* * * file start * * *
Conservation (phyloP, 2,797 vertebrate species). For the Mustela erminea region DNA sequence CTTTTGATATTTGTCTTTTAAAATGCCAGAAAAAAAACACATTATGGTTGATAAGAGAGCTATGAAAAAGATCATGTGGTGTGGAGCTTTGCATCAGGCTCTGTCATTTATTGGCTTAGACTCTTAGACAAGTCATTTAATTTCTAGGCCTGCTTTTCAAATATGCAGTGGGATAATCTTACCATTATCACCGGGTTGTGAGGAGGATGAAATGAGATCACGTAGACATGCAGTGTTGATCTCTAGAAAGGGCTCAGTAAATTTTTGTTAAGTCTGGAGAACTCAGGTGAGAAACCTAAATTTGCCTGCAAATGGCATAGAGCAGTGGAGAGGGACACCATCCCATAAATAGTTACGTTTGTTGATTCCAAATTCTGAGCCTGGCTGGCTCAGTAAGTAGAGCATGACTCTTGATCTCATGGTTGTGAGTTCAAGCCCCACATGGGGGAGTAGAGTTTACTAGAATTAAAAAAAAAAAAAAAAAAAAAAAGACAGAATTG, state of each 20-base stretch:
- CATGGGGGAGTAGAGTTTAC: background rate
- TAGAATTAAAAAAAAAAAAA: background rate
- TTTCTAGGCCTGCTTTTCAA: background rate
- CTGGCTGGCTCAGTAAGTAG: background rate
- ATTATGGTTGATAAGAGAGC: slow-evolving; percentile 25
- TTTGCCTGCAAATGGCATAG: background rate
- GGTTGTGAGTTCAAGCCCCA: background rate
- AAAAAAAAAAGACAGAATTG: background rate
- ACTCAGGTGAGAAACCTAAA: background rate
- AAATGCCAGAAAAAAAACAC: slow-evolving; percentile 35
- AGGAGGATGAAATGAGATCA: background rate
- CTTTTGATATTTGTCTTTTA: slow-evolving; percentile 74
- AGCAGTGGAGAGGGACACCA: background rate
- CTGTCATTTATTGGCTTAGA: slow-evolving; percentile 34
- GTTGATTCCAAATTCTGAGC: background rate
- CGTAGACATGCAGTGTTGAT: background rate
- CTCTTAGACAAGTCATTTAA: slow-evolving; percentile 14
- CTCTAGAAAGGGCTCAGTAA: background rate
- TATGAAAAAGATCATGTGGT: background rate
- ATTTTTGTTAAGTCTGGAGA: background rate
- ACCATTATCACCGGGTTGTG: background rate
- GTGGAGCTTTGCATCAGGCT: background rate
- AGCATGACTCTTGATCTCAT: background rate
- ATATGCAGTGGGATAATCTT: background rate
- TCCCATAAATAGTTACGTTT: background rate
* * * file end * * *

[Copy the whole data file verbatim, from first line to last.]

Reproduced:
Conservation (phyloP, 2,797 vertebrate species). For the Mustela erminea region DNA sequence CTTTTGATATTTGTCTTTTAAAATGCCAGAAAAAAAACACATTATGGTTGATAAGAGAGCTATGAAAAAGATCATGTGGTGTGGAGCTTTGCATCAGGCTCTGTCATTTATTGGCTTAGACTCTTAGACAAGTCATTTAATTTCTAGGCCTGCTTTTCAAATATGCAGTGGGATAATCTTACCATTATCACCGGGTTGTGAGGAGGATGAAATGAGATCACGTAGACATGCAGTGTTGATCTCTAGAAAGGGCTCAGTAAATTTTTGTTAAGTCTGGAGAACTCAGGTGAGAAACCTAAATTTGCCTGCAAATGGCATAGAGCAGTGGAGAGGGACACCATCCCATAAATAGTTACGTTTGTTGATTCCAAATTCTGAGCCTGGCTGGCTCAGTAAGTAGAGCATGACTCTTGATCTCATGGTTGTGAGTTCAAGCCCCACATGGGGGAGTAGAGTTTACTAGAATTAAAAAAAAAAAAAAAAAAAAAAAGACAGAATTG, state of each 20-base stretch:
- CATGGGGGAGTAGAGTTTAC: background rate
- TAGAATTAAAAAAAAAAAAA: background rate
- TTTCTAGGCCTGCTTTTCAA: background rate
- CTGGCTGGCTCAGTAAGTAG: background rate
- ATTATGGTTGATAAGAGAGC: slow-evolving; percentile 25
- TTTGCCTGCAAATGGCATAG: background rate
- GGTTGTGAGTTCAAGCCCCA: background rate
- AAAAAAAAAAGACAGAATTG: background rate
- ACTCAGGTGAGAAACCTAAA: background rate
- AAATGCCAGAAAAAAAACAC: slow-evolving; percentile 35
- AGGAGGATGAAATGAGATCA: background rate
- CTTTTGATATTTGTCTTTTA: slow-evolving; percentile 74
- AGCAGTGGAGAGGGACACCA: background rate
- CTGTCATTTATTGGCTTAGA: slow-evolving; percentile 34
- GTTGATTCCAAATTCTGAGC: background rate
- CGTAGACATGCAGTGTTGAT: background rate
- CTCTTAGACAAGTCATTTAA: slow-evolving; percentile 14
- CTCTAGAAAGGGCTCAGTAA: background rate
- TATGAAAAAGATCATGTGGT: background rate
- ATTTTTGTTAAGTCTGGAGA: background rate
- ACCATTATCACCGGGTTGTG: background rate
- GTGGAGCTTTGCATCAGGCT: background rate
- AGCATGACTCTTGATCTCAT: background rate
- ATATGCAGTGGGATAATCTT: background rate
- TCCCATAAATAGTTACGTTT: background rate